By Jordan Levey
Throughout your family law case, your attorney should inform you about any upcoming court dates. There are a variety of different types of courtroom proceedings that will take place during your case, some of which you will need to attend and others your attorney can cover on your behalf. However, you always have the option to attend a court date whether or not your presence is required. Each type of proceeding has its own purpose and procedures.
Status: To ensure that each case is moving along, the Court requires the parties check-in periodically at what’s called a “Status.” Statuses are usually set every 30-45 days, and will comprise the majority of your court proceedings. The purpose of a Status is to update the Judge regarding the progress of your case, present new Motions, enter any Agreed Orders, and schedule the next court date. If you are represented by an attorney, then you are usually not required to appear in court for Statuses (unless you are court-ordered to be present or your attorney tells you otherwise).
Presentation of Motions/Petitions: Whenever a party files a new motion/petition, a court date will be scheduled to present it to the Judge. The first time a motion/petition is presented, the Judge will usually grant the other party time to file a written response and continue the motion/petition to a future court date. Unless the motion/petition is being presented as an Emergency, the Judge will typically not consider any evidence or testimony when the motion/petition is first presented. Unless you were otherwise instructed to appear in court on the date a new pleading is presented, it is not necessary for you to be present in court when your attorney presents your motion/petition.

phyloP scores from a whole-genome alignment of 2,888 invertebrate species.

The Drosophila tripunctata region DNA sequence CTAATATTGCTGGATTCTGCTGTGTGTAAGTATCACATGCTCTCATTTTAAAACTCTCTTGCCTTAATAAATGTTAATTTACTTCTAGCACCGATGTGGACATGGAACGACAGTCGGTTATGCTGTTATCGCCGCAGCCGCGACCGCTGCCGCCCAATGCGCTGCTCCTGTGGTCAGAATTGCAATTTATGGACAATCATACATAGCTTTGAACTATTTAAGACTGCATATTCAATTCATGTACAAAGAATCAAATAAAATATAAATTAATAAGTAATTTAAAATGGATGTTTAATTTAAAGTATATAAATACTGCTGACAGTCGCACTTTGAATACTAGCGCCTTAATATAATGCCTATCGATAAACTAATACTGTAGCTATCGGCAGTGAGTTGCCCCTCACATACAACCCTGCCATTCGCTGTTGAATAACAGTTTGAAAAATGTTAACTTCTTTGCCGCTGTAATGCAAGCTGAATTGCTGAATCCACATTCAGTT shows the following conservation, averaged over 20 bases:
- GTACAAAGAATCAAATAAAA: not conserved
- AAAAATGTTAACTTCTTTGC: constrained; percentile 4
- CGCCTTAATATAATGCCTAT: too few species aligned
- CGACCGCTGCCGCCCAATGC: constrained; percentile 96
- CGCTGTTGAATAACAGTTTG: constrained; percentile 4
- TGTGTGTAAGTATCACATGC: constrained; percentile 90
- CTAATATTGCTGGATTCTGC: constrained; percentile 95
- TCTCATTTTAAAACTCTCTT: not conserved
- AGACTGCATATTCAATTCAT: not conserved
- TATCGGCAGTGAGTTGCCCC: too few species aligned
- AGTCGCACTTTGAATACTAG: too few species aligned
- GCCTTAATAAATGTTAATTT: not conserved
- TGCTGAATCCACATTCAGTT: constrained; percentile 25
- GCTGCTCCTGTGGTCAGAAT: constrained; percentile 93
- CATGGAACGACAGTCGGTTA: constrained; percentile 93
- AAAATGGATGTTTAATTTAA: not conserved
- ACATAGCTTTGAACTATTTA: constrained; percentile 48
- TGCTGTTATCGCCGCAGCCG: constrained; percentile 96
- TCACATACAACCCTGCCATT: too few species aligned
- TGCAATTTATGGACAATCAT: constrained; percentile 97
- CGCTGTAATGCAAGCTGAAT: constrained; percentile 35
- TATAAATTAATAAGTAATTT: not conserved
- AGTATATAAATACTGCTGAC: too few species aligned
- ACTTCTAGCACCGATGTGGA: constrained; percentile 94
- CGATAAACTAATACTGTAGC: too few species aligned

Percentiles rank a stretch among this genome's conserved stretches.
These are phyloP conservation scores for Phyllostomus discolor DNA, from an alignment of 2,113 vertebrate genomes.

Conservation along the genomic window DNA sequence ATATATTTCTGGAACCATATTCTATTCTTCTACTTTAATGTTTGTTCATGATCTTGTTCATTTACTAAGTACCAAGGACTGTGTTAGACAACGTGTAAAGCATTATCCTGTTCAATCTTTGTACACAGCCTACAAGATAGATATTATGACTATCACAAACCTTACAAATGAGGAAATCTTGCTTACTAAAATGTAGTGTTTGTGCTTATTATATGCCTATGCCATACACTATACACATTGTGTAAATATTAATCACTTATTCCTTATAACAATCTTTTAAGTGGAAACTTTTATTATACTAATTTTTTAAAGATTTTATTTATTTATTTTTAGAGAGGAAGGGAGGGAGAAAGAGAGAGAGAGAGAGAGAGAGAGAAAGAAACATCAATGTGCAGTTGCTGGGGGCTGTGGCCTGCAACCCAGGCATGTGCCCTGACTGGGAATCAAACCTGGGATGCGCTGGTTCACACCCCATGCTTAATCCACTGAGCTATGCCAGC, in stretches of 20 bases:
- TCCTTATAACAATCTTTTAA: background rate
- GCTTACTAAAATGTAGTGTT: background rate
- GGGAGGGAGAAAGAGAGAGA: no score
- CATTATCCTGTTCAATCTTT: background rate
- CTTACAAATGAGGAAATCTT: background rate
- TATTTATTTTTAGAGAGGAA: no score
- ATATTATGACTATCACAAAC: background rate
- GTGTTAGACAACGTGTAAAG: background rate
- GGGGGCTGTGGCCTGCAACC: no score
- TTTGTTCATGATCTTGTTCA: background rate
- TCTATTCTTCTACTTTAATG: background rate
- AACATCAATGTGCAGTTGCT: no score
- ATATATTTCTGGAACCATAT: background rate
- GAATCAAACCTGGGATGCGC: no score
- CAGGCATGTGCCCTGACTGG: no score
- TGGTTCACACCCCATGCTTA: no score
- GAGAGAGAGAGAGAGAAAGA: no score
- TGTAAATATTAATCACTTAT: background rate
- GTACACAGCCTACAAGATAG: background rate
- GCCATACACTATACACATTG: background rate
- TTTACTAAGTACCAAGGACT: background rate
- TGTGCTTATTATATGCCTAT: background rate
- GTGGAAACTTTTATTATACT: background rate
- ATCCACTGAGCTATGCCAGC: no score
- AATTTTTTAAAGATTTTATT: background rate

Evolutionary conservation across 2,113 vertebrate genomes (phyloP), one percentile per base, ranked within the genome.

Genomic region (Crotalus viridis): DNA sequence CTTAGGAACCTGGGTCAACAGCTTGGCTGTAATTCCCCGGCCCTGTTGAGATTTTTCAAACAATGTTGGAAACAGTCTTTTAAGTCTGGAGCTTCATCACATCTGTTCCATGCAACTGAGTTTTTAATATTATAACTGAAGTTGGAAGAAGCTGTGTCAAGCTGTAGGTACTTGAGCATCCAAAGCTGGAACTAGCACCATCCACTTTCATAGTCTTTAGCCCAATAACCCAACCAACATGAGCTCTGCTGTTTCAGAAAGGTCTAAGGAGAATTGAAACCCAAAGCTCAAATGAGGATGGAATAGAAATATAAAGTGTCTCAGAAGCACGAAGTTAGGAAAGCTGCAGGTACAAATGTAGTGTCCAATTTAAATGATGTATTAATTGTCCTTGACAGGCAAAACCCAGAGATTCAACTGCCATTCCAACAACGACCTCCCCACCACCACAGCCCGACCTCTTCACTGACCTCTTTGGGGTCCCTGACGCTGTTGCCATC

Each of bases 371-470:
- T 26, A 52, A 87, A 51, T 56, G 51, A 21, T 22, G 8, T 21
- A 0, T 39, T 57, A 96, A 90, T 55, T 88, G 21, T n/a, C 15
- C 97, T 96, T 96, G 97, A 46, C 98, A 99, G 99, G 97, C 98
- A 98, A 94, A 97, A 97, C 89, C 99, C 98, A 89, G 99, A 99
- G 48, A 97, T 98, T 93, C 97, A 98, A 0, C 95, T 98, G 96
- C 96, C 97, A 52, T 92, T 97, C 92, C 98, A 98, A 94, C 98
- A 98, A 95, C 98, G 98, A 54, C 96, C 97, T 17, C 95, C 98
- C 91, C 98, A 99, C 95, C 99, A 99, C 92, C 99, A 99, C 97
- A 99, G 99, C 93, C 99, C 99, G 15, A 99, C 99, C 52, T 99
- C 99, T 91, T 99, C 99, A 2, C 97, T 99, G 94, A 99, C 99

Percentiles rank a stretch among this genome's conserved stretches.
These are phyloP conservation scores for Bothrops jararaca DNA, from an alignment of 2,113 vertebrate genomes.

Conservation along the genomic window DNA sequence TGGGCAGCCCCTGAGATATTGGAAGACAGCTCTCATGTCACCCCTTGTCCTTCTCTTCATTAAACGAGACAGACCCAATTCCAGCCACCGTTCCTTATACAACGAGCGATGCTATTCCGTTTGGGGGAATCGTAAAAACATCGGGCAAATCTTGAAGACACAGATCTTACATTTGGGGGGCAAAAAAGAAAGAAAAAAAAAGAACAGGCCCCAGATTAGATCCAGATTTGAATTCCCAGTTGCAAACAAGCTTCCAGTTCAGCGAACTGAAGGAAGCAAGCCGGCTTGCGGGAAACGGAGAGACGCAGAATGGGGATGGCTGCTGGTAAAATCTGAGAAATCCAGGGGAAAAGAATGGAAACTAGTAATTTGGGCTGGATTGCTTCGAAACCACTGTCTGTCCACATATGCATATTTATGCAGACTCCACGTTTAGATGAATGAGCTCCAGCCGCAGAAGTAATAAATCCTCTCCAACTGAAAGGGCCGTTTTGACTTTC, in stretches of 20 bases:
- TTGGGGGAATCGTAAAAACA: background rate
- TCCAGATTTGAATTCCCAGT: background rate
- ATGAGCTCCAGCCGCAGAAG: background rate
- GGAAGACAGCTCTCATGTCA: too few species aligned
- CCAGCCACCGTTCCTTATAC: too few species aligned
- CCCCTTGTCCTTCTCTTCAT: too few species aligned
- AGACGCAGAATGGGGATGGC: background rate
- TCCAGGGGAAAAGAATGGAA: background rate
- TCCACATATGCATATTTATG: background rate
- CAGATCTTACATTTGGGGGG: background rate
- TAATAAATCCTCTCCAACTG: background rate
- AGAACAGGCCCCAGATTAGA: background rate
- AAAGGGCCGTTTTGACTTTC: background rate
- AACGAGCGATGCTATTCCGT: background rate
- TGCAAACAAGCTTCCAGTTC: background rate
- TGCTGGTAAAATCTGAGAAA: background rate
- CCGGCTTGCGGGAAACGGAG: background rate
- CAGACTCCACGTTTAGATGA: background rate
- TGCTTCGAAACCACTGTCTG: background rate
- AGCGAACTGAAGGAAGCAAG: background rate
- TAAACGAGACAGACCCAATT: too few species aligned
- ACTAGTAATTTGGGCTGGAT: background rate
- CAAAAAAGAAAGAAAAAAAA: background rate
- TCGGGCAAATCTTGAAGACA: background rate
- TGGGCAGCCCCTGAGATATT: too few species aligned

Pretrial Conference: In order to help parties settle their cases outside of court, the Judge may schedule a pretrial conference. Typically, pretrial conferences take place in the Judge’s chambers (the Judge’s office) rather than in the courtroom. The Judge will meet privately in chambers with the attorneys. The parties do not participate directly in the pretrial, but may be ordered to be present in court on that date. Sometimes the Judge will request that the attorneys deliver pretrial memorandums and supporting documentation prior to the pretrial conference, to provide the Judge with background information regarding the outstanding issues and each party’s position. During the pretrial, each attorney will have an opportunity to present arguments on behalf of their clients. Pretrial conferences are often conducted somewhat informally, as opposed to Hearings or Trial where formal evidence and testimony is presented. Based upon the arguments and discussion during the pretrial conference, the Judge will make recommendations regarding the various issue(s). Usually the Judge’s recommendations are not binding, as with a court ruling. However, occasionally a Judge may schedule a “binding” pretrial, in which case any recommendations will be binding and enforceable. The Judge’s recommendations give the attorneys and idea regarding where the Judge stands on the various issues in your case. In other words, it helps your attorneys predict how a Judge may rule on the issues in your case at a Hearing or Trial. The Judge may also suggest alternative solutions to help the parties reach a mutual agreement.